Dear Amy: A work friend was getting married, and she decided to have her wedding in Las Vegas. I was not able to attend, but I made her bridal veil and participated in a group gift from work friends.

Afterward, she sent a group e-mail at work, thanking all of her "true friends" that "bothered to come to the wedding." I received no thank-you for making the veil.

I am hurt and feel like confronting her, but I'm not sure what to do.

Amy says: You are right, and the bride is wrong; wedding etiquette (and general decency) states that the bride and groom should send a thank-you note for any gift they receive. That includes a veil.

However, I don't think you should hold your breath for a thank-you. In terms of confronting her, you may have to stand in line behind other colleagues who want to react to her rudeness.

Her choice to passive-aggressively e-mail her co-workers (presumably through a work e-mail system) about an out-of-town nonwork event is a poor one, and could end up damaging her.

Think about it: you considered her a friend and you would like to confront her about her behavior. Imagine how other office folks felt receiving this e-mail — some of whom may control her daily workload. Or people who did come to her wedding, who have now been roped into an e-mail argument they wanted no part of. Perhaps your HR representative saw this e-mail, and would like to give this no-longer-blushing-bride a gentle reminder about your office code of conduct.

I get that you're hurt, but don't make the same mistake your co-worker has made and play this out at work. Instead, downgrade this relationship status from "work friendship" to "civil co-worker," and remember this feeling: use it as a reminder to express your thanks, in writing, quickly and appropriately.

Breakup a mistake

Dear Amy: A couple months ago I broke up with my boyfriend of two years for someone else. I now see this as the biggest mistake of my life.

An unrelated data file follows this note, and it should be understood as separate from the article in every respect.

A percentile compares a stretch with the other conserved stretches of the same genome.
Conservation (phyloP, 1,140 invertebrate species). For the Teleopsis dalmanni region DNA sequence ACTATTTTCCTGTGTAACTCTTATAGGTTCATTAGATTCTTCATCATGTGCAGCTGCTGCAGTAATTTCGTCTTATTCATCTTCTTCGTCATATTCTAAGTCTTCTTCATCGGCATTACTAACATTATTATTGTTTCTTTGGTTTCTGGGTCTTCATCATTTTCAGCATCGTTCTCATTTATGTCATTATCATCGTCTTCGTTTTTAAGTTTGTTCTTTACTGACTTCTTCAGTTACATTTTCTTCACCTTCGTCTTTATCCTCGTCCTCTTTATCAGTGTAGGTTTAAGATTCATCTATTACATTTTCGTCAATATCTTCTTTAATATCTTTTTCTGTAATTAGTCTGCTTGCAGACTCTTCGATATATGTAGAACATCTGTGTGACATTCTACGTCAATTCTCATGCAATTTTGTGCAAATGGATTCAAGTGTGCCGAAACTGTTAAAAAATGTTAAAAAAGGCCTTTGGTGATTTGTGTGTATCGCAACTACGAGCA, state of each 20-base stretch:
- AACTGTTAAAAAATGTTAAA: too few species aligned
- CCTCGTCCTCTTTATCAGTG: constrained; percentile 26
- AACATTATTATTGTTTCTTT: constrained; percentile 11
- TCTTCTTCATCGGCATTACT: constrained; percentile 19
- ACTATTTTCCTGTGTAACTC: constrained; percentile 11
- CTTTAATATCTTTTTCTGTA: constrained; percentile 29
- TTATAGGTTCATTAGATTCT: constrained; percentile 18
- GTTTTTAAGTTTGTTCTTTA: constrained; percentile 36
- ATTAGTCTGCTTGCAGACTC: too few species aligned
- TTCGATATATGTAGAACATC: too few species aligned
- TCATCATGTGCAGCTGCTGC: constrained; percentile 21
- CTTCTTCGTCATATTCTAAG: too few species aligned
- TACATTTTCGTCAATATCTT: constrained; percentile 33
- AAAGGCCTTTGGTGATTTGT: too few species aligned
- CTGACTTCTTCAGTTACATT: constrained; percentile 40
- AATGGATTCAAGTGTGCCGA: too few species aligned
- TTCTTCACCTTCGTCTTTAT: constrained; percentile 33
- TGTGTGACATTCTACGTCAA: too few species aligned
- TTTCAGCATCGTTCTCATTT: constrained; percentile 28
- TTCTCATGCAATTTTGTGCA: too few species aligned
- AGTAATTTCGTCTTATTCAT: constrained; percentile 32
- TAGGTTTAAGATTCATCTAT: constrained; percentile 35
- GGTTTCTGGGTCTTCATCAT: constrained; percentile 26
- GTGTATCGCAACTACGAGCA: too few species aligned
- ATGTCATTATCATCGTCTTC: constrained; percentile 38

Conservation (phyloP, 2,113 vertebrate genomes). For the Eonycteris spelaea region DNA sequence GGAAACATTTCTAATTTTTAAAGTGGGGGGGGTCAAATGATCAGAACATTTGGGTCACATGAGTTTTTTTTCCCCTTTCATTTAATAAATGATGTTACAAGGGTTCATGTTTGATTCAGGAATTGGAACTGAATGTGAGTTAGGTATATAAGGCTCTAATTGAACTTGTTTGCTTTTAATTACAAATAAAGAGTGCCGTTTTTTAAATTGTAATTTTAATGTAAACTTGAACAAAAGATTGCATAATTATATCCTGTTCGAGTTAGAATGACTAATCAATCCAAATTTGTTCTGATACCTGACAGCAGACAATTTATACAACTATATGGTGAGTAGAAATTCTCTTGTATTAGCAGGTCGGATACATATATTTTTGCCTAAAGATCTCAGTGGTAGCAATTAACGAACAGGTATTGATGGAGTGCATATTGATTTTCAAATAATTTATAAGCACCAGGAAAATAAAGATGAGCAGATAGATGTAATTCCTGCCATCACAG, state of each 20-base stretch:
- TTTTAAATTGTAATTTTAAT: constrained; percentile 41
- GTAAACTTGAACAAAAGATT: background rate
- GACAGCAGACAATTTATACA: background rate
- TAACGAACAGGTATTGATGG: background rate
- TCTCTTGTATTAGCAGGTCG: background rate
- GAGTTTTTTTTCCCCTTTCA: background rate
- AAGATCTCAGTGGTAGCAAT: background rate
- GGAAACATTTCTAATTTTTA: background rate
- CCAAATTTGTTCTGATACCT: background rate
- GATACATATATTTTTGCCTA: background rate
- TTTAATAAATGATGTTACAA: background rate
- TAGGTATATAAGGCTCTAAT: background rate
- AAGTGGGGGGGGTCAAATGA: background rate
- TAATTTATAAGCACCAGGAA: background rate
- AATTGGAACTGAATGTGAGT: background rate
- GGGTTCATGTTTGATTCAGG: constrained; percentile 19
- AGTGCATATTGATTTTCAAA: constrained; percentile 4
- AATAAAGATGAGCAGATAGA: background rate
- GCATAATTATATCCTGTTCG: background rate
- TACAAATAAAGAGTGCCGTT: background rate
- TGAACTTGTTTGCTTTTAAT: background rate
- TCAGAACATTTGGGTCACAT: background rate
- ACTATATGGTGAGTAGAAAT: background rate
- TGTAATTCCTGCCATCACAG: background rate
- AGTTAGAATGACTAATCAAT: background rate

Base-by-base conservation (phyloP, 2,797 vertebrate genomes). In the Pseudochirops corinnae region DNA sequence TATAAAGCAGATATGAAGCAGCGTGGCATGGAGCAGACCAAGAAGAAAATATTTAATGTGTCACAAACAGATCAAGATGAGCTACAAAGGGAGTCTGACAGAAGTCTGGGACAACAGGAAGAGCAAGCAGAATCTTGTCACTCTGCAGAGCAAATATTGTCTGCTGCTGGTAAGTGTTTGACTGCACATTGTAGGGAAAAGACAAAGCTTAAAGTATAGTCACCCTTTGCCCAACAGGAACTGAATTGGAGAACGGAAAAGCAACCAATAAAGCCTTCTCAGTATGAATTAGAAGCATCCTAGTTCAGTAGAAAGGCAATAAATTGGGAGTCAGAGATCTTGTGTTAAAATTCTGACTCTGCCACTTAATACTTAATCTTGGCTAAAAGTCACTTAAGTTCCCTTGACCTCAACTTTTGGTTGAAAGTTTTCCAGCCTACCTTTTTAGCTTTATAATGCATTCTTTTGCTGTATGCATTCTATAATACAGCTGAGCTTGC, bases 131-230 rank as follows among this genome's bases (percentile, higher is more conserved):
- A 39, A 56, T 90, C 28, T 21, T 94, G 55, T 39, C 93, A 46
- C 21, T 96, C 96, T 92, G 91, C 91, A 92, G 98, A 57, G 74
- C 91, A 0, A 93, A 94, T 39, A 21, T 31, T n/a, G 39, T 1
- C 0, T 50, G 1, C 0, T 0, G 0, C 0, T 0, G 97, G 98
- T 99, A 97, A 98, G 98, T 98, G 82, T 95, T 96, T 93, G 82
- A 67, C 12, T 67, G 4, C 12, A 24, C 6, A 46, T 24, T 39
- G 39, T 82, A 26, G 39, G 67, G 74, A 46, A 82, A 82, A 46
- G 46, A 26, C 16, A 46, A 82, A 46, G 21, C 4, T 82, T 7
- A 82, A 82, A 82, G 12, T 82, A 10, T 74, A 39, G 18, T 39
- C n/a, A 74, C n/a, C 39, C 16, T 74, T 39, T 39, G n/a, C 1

How do I convince my hesitant ex that we're still meant to be together?

Amy says: First, I sincerely hope that you have apologized for the way you treated the man you dumped for someone else. If not, saying sorry is an important first step. A letter (or e-mail) is a good way to do this. Keep it simple: Express your sorrow and regret over your behavior, and tell him you hope he can find it in his heart to forgive you. Tell him you miss him, and ask if he would be willing to meet for coffee. Write it out, read it several times and wait a couple of days before sending.

Put yourself in his shoes: he got dumped and he has tried to move on, which can be a very difficult process. Just when he thinks he is moving forward, here you come, strolling down apology lane, claiming you've made a mistake. While you are convinced that the two of you are meant to be together, your ex may disagree.

If you are serious about trying to revive your relationship, then you will need to be respectful of his feelings and move at his pace. Leaving him for someone else is a serious breach of trust, and your hesitant ex may not feel like he can ever trust you again. Give him time to consider your apology.

Equally important, you need to fully accept the fact that you may never win him back. If he decided he doesn't want to get together, you must accept that and respect his wishes. Wondering and worrying is the price you will pay for your own behavior.

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